Friday, September 19, 2014


With his new album, Ezra Weiss demonstrates why he was listed as a Rising Star Arranger in the 2012 and 2013 DownBeat Critics Polls, reaffirming his status as one of today's preeminent young jazz pianists and composers.  With an all-star band that includes some of today's top young talent, the Ezra Weiss Sextet plays modern, original compositions and arrangements, all deeply rooted in jazz tradition, with emotional energy and artistic drive.  In this band, trumpeter Farnell Newton (Jill Scott, Bootsy Collins), alto saxophonist John Nastos (Diane Schurr, Chuck Israels), tenor saxophonist Devin Phillips (Wynton Marsalis, Los Hombres Calientes), bassist Jon Shaw (Blue Cranes, Javier Nero), and drummer Christopher Brown (Roy Hargrove, Benny Golson) join forces to bring Weiss' heartfelt and imaginative compositions to life.

The album, Ezra Weiss Sextet: Before You Know It [Live in Portland], out September 9 on the Roark Records label, is his seventh album as a leader, but marks Weiss' first venture into live recording.  "I wanted to bring the energy of our live shows to the album, so that you could listen to it and feel like you were sitting there at the club."  Beautifully recorded by Rick Gordon and artfully mixed by Katsuhiko Naito, this album perfectly achieves Weiss' goal.

Weiss has earned wide critical acclaim for his previous CDs: 5 A. M. Strut (2003), Persephone (2005), Get Happy (2007), Alice in Wonderland (2009), The Shirley Horn Suite (2011), and Our Path To This Moment (2012).

Perhaps more than any other composer of his generation, Ezra Weiss consistently writes memorable melodies, which he creatively brings to the forefront with his thoughtful orchestration.  While his sextet obviously pays homage to Horace Silver and Art Blakey's bands, Weiss brings the spaciousness of Shirley Horn and the structural development of Maria Schneider to his music.  These influences clearly emerge on the opening track, "Winter Machine," winner of the 2006 ASCAP Young Jazz Composer Award.  "There's a lot that stands out for me about this performance of 'Winter Machine,'" says Weiss.  "Chris Brown's modern take on the drumming, Farnell Newton's heavy blues, and especially John Nastos' alto sound - it's so virtuosic and still so musical."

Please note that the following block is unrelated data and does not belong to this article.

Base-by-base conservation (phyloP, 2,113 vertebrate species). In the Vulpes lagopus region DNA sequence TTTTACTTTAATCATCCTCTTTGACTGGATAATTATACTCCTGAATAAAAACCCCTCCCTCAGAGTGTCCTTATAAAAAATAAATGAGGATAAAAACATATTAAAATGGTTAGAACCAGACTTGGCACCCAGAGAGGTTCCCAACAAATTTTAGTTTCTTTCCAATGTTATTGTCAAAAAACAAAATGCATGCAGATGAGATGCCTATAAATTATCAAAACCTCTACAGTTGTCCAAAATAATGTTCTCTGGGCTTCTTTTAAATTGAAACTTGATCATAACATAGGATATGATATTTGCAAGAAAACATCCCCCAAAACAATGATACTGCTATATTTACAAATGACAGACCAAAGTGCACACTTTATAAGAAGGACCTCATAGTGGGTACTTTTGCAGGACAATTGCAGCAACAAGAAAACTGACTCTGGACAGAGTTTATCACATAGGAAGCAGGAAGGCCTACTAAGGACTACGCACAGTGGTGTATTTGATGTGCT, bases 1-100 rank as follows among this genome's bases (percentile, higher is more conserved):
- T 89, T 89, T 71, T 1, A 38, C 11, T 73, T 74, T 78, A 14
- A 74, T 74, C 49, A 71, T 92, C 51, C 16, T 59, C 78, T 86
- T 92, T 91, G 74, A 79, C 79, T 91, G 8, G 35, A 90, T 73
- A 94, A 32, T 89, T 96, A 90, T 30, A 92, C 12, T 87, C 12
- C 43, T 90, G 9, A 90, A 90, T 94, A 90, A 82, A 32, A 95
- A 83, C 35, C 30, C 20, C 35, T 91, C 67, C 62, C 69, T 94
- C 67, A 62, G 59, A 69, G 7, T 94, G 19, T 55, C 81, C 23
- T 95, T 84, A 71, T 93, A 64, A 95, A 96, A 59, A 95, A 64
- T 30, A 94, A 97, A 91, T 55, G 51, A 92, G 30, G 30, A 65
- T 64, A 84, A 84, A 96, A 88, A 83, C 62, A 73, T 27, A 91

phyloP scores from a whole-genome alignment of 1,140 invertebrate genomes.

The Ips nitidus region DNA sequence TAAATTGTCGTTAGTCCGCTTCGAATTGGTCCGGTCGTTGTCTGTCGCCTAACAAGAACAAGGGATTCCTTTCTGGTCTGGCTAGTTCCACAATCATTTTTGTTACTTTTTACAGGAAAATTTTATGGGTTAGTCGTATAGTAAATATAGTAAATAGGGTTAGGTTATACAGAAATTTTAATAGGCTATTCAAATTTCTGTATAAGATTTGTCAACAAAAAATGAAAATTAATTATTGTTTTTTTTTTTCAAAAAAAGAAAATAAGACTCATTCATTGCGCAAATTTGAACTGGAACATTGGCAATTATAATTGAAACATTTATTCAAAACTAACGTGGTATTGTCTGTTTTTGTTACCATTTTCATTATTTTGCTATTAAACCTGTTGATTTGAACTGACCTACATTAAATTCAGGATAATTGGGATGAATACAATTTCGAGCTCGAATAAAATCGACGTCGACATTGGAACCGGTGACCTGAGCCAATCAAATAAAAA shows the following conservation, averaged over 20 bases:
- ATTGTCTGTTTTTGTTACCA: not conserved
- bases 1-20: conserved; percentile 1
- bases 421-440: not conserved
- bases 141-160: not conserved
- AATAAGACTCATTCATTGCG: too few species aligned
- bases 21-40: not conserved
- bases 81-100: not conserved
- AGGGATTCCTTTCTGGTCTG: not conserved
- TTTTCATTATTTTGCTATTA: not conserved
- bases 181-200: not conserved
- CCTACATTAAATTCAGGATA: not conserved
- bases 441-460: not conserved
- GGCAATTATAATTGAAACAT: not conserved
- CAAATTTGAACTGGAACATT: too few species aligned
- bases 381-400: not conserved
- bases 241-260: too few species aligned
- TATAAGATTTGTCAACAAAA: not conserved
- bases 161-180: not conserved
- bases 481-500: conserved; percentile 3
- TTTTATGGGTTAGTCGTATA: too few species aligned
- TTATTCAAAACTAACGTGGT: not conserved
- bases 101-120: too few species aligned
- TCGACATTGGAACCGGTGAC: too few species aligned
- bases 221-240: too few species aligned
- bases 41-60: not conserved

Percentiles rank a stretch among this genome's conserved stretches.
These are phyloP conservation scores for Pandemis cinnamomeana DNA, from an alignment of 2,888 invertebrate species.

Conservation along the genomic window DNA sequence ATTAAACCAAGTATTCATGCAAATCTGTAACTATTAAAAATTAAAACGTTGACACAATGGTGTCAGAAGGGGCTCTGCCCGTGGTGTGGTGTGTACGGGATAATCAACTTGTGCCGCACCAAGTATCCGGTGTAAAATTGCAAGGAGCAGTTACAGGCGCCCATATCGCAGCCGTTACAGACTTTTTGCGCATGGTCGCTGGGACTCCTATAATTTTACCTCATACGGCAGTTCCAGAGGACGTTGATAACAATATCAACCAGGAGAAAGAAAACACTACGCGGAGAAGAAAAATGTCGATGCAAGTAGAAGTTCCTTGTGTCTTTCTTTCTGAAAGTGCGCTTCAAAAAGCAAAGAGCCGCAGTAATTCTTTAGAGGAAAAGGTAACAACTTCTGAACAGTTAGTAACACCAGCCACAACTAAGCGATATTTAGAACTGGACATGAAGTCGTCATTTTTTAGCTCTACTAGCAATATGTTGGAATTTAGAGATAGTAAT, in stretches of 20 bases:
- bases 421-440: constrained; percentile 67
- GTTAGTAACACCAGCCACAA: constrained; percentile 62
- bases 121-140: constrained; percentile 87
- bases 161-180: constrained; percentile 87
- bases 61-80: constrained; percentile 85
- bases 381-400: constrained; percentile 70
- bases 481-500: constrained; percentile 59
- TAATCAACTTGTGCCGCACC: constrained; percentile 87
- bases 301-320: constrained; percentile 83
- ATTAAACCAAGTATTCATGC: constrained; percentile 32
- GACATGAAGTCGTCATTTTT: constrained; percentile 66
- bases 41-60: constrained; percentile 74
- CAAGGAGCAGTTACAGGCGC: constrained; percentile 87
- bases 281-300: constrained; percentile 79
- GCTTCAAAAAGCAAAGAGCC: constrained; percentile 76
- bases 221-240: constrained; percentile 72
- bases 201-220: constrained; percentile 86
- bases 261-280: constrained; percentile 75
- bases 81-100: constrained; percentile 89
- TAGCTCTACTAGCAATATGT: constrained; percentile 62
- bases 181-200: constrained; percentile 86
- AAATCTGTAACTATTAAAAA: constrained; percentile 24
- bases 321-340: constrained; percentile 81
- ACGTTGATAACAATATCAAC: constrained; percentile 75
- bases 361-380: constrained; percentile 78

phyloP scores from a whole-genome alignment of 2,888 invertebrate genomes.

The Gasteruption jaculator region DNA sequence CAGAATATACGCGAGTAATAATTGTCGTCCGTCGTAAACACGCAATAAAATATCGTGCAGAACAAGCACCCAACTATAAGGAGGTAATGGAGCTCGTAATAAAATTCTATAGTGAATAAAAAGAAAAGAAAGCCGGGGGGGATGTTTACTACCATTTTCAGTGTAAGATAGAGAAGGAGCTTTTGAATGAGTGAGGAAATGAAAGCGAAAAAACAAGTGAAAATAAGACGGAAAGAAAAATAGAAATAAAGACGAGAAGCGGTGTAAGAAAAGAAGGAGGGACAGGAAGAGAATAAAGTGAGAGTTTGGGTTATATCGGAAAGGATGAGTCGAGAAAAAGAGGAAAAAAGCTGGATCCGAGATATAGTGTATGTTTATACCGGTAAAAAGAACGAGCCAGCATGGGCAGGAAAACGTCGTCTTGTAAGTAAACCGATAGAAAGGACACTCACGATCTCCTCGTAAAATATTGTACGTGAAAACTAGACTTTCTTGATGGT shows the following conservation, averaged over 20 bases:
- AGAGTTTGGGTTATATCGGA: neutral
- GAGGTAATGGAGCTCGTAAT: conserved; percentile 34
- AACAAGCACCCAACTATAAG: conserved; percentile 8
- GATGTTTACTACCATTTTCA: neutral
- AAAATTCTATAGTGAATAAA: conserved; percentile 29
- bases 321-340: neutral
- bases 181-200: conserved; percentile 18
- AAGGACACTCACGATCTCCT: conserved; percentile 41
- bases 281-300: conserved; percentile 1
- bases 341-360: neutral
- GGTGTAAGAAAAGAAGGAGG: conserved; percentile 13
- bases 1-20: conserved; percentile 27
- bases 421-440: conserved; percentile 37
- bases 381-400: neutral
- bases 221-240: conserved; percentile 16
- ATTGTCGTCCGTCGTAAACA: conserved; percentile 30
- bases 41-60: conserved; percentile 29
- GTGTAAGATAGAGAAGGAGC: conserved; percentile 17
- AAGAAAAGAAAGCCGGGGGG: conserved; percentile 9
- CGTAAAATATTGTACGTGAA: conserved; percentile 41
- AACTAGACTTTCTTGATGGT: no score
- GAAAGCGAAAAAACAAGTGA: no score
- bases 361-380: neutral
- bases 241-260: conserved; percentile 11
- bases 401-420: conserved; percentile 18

The sextet then takes off on "The Crusher," a fast burner that brings to mind both the intensity of Woody Shaw and the dynamic excitement of Charles Mingus.  Then in a sudden change of pace, the band follows this with "Don't Need No Ticket," a soulful ballad that takes its title from a Curtis Mayfield lyric.  Perhaps this slow funk is the arena where this band stands out the most, bringing together the sensitivity of the Stylistics with the intensity of John Coltrane.

Again changing things up, the sextet jumps into their modern take on the classic Gershwin "A Foggy Day."  Weiss' arranging skills are obvious here, as he completely reimagines this great standard.  And in this live setting, the band is able to stretch out, everyone finding new directions for improvisational exploration.  The band continues with "Jessie's Song," a 7-minute masterpiece written for Weiss' wife. The ensemble playing here is truly extraordinary, showcasing the group's dynamics, intonation, and collective phrasing.

"The Five A.M. Strut" was originally recorded on Weiss' debut album of the same name.  While that studio version was only four minutes long, this performance is over fifteen minutes.  Again, the live setting allows the band to stretch out on the solos, making everyone's personalities shine through.  For instance, Devin Phillips' New Orleans background comes out loud and clear.  "This was the first tune I wrote when I moved to Portland," says Weiss.  "I had a gig that started at two in the morning.  This tune is about playing a gig like that, and then somehow having to figure out how to get home."

"Alabama" was originally composed by John Coltrane after the 1963 bombing of the 16th Street Baptist Church in Birmingham in which four girls were killed.  Weiss says, "After the shootings at Sandy Hook, I was looking for some healing music to help me cope.  I thought about John Coltrane, and then thought of 'Alabama,' and suddenly felt very scared to listen to it.  That's when I decided I needed to arrange it."  This arrangement, which treats Coltrane's melody as a canon and features an extended solo by Devin Phillips, is dedicated to the victims of the Sandy Hook shooting.

The band closes out the set with "Before You Know It," a soulful piece Weiss wrote for his first son before he was born.  Again, the sextet shines on this funky ballad with beautiful solos by all of the horn players.

By the end of the album, we feel as though we've been there in the club, taken on an epic journey with these stellar musicians.

Recently listed in the 2012 and 2013 DownBeat Critics Polls and three-time winner of the ASCAP Young Jazz Composer Award, composer/pianist Ezra Weiss has led bands in many of the country's greatest clubs including Dizzy's Club Coca-Coca in NYC, the Triple Door in Seattle, and Catalina's in Los Angeles.  He holds a bachelor's degree in Jazz Composition from the Oberlin Conservatory and a master's degree in Jazz Piano from Queens College.  His recordings include The Five A.M. Strut, Persephone, Get Happy, Alice in Wonderland, The Shirley Horn Suite, and Our Path To This Moment, all of which have garnered significant international acclaim from press and radio. While living in New York, Weiss worked as arranger and pianist for legendary drummer Billy Hart. He currently lives with his wife and two sons in Portland, Oregon, where he teaches at Portland State University.


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